US 2550938 A
Description (OCR text may contain errors)
May 1, 1951 w. D. RABER METHOD AND MEANS FOR MOLDING PORCELAIN CASTS Filed July 25, 1947 INVENTOR. WALTER D. BABE/Q.
fim/kw 3 The method and means in accordance with the present invention have made it possible to overcome the aforesaid difliculties and obstacles. The present invention, therefore, provides an improved method and means for forming teeth and other articles from ceramic pastes in flexible molds and drying them therein while maintaining their shapes true to those of the patterns, and for allowing their removal from the mold cavities Without damage to the basis.
As explained hereinabove, the reason for using a soft mold for molding the ceramic casts in the production of artificial teeth is to permit their mold material forming the retention means in a removal from the mold cavities without breakage.
Consequently, it has never been considered feasible heretofore to make the casts in a inoldmade of a hard grade of flexible mold material.
Nevertheless, I have discovered a method and means enabling the casting of ceramic pinless teeth having homogeneous retention means, or similar articles, in a mold -made substantially entirely of flexible mold material of a veryhard grade, the walls of which do not noticeably yield to the weight of the casts poured into them. This makes it possible to produce casts which are true likenesses of natural teeth, and which can be removed from the mold cavities without undue breakage. Moreover, my method and means reduce the time required for themolding of pinless ceramic teeth from the period of two to three hours necessary when a mold of soft grade material is used, to a period of only ten to twenty minutes.
. In accordance with my method I provide a mold which iscomposed of hard grade flexible mold material throughout, except for the projections which produce the proximal ducts, grooves and channels constituting the retention means, as well as any undercuts, which portions I make of a very soft grade of material. The walls of such a hard mold yield but very little when the molding paste is poured into the cavities and when for the purpose of packing or condensing and drying the casts therein the mold is subjected to the vibrating or centrifuging. In fact, with my mold it is not only possible to expose the casts to the usual vibrating or centrifuging, but owing to the substantially non-yielding walls of my mold it is possible to simultaneously tamp and centrifuge the casts and the mold without producing noticeable deformities in the casts. The simultaneous tamping and centrifuging accelerates the drying of the casts in that by virtue of the tamping the ceramic material settles very rapidly in the cavities while the liquid of the binding substances rises to the top where it is eliminated by evaporation which is speeded up by the centrifugal motion. If too much liquid is present at the top of the cavity during the first part of the centrifuging, it is, of course, also possible to remove such liquid with a suction tube.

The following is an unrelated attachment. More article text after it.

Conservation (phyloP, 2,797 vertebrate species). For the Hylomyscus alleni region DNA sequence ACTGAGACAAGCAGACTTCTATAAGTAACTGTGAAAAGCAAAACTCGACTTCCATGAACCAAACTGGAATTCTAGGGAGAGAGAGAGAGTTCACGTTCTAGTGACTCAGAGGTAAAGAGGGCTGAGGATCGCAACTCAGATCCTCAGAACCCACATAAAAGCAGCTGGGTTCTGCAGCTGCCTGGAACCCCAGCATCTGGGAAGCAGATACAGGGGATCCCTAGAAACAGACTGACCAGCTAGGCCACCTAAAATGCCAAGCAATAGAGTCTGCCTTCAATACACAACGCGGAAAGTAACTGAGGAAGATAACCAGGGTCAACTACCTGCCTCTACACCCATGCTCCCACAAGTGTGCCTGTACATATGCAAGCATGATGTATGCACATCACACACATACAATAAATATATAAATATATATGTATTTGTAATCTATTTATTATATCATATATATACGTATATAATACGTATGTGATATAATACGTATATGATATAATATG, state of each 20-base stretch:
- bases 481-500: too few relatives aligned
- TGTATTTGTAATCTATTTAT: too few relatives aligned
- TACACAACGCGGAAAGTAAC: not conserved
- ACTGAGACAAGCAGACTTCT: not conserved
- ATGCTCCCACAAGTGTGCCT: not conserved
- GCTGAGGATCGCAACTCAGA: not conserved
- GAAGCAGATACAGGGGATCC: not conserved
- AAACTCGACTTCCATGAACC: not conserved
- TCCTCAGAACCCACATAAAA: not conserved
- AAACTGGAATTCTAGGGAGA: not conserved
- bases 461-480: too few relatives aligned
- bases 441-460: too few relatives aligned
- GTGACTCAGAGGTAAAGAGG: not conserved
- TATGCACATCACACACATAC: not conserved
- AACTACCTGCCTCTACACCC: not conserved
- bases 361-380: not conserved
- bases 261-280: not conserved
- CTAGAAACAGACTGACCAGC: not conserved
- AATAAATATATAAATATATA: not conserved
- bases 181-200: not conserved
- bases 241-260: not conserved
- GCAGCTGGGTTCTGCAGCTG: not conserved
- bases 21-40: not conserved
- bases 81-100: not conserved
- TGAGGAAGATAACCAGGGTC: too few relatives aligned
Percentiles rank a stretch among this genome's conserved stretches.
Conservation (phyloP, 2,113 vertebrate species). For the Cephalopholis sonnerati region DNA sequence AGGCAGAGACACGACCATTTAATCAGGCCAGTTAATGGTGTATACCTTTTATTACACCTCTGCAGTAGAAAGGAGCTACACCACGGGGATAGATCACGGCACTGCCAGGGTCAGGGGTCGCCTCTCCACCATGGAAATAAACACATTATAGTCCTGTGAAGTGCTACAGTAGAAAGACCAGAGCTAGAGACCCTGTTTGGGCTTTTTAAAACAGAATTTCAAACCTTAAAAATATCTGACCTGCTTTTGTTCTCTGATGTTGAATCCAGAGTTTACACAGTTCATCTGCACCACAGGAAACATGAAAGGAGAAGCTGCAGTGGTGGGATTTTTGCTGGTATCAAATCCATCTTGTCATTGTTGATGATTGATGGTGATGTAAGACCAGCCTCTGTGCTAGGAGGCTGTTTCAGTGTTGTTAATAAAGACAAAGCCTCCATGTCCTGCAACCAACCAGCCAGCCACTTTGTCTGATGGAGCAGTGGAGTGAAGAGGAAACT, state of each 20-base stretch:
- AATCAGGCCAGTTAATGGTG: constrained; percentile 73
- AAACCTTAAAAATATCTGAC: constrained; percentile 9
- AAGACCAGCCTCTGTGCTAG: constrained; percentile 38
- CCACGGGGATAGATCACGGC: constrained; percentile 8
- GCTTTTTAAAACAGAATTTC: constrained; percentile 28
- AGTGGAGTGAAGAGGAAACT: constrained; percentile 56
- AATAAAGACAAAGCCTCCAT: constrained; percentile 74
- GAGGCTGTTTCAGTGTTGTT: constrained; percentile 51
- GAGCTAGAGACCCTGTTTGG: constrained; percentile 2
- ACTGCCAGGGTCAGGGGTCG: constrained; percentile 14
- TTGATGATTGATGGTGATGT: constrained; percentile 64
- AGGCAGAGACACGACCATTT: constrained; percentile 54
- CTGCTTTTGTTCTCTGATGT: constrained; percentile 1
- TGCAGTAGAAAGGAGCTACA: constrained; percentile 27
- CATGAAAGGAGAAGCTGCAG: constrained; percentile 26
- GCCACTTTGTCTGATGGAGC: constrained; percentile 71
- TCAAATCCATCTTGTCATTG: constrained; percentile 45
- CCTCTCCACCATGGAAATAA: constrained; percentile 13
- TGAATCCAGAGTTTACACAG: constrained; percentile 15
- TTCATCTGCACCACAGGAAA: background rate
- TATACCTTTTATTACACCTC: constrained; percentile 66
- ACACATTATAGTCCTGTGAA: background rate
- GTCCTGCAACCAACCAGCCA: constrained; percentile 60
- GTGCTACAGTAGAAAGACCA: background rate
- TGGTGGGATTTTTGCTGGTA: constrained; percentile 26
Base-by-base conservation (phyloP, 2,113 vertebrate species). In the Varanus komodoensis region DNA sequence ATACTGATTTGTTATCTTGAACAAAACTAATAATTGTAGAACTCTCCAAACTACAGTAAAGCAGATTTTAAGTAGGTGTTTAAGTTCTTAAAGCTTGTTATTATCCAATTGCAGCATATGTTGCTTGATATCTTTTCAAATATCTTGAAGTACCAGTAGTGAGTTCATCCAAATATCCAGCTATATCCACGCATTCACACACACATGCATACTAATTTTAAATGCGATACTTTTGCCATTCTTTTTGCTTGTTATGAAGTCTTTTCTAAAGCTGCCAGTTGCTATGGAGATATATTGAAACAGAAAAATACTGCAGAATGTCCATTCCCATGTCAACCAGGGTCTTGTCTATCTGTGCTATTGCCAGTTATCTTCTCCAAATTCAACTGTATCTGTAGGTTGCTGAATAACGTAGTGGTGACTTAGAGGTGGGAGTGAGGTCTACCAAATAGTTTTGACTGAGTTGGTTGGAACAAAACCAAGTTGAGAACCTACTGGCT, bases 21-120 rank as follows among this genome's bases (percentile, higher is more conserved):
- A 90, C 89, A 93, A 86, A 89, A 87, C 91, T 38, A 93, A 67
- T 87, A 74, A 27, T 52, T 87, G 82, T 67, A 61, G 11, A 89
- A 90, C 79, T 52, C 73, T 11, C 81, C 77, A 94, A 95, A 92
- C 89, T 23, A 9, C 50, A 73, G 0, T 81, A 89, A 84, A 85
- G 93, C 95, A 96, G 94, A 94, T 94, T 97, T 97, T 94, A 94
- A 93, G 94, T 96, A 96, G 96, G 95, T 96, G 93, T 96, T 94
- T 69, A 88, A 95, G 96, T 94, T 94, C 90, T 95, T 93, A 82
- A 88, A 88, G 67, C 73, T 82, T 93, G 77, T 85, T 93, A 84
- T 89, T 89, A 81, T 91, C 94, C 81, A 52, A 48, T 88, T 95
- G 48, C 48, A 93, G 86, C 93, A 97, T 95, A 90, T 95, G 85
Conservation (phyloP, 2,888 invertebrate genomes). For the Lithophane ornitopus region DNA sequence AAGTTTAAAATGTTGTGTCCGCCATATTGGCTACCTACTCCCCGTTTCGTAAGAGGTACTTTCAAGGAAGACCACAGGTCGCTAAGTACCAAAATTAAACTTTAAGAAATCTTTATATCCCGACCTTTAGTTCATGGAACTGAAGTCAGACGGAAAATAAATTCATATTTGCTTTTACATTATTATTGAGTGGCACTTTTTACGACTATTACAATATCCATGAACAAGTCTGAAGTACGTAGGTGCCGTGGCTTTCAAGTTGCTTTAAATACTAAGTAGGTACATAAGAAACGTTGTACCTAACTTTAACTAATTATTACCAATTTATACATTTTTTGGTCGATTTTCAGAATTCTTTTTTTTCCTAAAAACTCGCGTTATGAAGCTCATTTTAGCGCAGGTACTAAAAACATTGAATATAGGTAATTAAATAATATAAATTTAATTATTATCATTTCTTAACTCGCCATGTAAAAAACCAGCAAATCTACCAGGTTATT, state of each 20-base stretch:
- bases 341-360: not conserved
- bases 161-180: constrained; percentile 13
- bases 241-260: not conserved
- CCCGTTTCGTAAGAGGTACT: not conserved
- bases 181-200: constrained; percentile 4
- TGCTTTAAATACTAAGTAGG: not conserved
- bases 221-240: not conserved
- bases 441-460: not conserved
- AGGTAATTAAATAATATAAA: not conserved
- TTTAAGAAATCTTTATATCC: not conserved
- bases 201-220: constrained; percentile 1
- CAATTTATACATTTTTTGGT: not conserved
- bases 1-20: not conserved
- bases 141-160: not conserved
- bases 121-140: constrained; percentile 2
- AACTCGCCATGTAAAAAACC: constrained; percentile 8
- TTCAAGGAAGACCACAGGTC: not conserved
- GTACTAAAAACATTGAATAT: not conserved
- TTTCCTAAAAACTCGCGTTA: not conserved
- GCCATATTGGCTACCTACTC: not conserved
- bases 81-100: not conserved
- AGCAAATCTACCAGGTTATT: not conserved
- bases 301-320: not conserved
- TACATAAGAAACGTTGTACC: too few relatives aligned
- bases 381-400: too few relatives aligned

The invention will now be described in greater detail with reference to the accompanying drawings in which: 7
h Fig. 1 is a lingual or rear elevation of a master pattern for a tooth of the type herein discussed;
Fig. 2 is a side elevation of the tooth shown in Fig. 1 taken from the left side thereof;
Fig. 3 is a view of a porcelain cast of a tooth made in accordance with the above master pattern, after the neck portion 2 has been cut away;
Fig. 4 is a sectional view of tooth portion 1, taken along line 4-4 of Fig. 2 showing the retention recesses; I
mold of hard flexible mold material; and
Fig. 9 is a longitudinal sectional view of the mold of Fig. 8 taken along the line 9-9.
' As the figures of the drawing serve merely for illustrative purposes and the molds and casts may 'vary within wide limits they are not drawn to any specific scale. To make a mold in accordance with the present invention, a master tooth according to Fig. 1, which consists of a tooth portion I and a neck portion 2, is first provided with a mold section of soft mold material, as indicated by 5 in Figs. 5, 6 and '7. The soft material of this mold section enters the retention recesses 4 in the master tooth and forms small flaps 6 in the soft mold 5, which flaps have a profile corresponding to the recesses 4.